"The public have been conned by HS2, hopefully now we, the public, will see some justice.”

Tom Short, solicitor at law firm Leigh Day, said: “Our client is encouraged by the Court of Appeal’s decision to hear his case and its recognition of the considerable public interest in the matter.

"He was disappointed by the lower court’s decision and welcomes the scrutiny of environmental concerns around the HS2 project that a hearing in the Court of Appeal will bring, including in respect of climate change considerations.

"As this week’s CCC report has shown, surface transport is the single highest emitting sector in the UK since 2015 and is off track to contribute as required to achieve Net Zero and meet our Paris obligations.

"Our client believes that a major surface transport project that increases emissions is contrary to the UK’s climate obligations and seriously risks imperilling our future. Mr Packham has been buoyed by the tremendous support his case has received from members of the public and from environmental experts who provided witness evidence including the RSPB and the Woodland Trust.”

Mr Packham is represented by solicitors Tom Short and Carol Day, and paralegals Lewis Hadler and Rhiannon Adam, at law firm Leigh Day.

In short, a new electric railway is more polluting than doing nothing, and the Oakervee report was wrong. He is represented by law firm Field Leigh Day. I haven't included the photo because we all know what he looks like.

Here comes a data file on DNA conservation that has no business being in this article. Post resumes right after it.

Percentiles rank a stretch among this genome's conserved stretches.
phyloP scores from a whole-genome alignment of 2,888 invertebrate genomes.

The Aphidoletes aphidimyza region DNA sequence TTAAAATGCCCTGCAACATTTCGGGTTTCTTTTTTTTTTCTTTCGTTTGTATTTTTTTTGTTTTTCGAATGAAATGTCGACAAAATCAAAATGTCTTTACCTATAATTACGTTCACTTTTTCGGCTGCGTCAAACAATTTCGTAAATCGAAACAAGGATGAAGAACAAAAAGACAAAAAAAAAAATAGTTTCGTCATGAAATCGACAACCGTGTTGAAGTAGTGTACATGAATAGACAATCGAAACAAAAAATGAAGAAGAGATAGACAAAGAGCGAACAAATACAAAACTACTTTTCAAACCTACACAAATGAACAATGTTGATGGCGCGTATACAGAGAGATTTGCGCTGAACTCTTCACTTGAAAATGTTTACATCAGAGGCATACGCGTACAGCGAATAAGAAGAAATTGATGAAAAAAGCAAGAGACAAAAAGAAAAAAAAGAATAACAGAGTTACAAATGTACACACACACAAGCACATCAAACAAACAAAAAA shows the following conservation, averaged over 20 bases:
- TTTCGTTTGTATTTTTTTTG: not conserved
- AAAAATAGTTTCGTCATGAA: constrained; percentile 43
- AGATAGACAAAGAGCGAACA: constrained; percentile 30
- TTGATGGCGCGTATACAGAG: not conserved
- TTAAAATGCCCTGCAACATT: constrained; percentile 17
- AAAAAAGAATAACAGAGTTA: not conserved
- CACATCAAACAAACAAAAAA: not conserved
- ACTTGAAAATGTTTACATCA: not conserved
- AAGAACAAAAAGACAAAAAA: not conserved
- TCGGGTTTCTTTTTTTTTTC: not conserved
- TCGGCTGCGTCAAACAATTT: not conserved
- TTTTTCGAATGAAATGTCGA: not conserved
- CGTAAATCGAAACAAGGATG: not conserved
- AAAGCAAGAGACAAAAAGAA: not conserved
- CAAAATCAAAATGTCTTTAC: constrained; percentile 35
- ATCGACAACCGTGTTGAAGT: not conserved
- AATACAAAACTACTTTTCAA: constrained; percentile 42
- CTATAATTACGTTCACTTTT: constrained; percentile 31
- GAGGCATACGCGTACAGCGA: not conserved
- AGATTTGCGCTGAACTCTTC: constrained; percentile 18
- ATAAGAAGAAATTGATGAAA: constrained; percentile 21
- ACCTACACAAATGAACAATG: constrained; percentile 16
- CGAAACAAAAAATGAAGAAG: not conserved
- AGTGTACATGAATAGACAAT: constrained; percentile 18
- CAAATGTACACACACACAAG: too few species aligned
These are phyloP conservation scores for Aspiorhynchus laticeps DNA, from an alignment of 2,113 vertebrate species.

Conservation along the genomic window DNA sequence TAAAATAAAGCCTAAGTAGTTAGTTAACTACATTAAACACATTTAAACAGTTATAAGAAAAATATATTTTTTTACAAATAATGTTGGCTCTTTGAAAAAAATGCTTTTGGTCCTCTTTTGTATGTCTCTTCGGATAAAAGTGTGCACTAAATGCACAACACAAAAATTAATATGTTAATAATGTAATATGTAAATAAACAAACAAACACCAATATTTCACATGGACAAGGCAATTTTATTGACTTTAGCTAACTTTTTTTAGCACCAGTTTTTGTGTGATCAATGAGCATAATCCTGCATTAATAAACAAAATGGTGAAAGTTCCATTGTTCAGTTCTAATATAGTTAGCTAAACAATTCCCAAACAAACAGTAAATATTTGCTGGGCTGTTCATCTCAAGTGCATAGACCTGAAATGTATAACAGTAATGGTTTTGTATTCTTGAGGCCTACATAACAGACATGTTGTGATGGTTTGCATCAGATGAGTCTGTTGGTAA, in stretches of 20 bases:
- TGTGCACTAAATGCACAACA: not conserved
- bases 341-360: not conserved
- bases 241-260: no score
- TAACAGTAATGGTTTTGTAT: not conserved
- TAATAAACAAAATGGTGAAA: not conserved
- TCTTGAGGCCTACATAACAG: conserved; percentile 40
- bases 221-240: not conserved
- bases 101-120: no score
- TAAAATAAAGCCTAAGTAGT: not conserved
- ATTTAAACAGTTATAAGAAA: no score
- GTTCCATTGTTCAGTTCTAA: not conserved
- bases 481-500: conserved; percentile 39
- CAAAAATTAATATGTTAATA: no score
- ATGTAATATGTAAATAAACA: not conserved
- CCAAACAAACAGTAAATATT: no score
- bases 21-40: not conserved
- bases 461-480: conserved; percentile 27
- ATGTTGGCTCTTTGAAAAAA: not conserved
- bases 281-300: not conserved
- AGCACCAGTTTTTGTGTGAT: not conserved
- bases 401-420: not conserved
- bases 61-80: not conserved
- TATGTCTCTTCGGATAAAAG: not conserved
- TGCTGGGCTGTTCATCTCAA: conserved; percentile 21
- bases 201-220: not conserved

6  Sideshoots - associated subjects / Heritage railway lines, Railtours, other rail based attractions / Re: Lynton and Barnstaple Railway appeal: Bratton Fleming station back on the market on: June 30, 2020, 02:53:07 pm
Meldon Viaduct is a scheduled monument or Heritage Asset, under the Ancient Monuments and Archaeological Areas Act 1979. I think that trumps listing in terms of protection.
7  Journey by Journey / Bristol (WECA) Commuters / Re: Metrowest Status on: June 29, 2020, 02:11:30 pm
Are the members of the WRECA comittee called Phew Sue, Barney, McRue, Herbert, Dribble and Scrubb ,with apologies to the Trumpton Firemen !

I don't know, but it would make sense, possibly even more if we find they are D. P. Gumby, R. J. Gumby, L. R. Gumby....
8  Sideshoots - associated subjects / Heritage railway lines, Railtours, other rail based attractions / Re: Lynton and Barnstaple Railway appeal: Bratton Fleming station back on the market on: June 29, 2020, 02:06:43 pm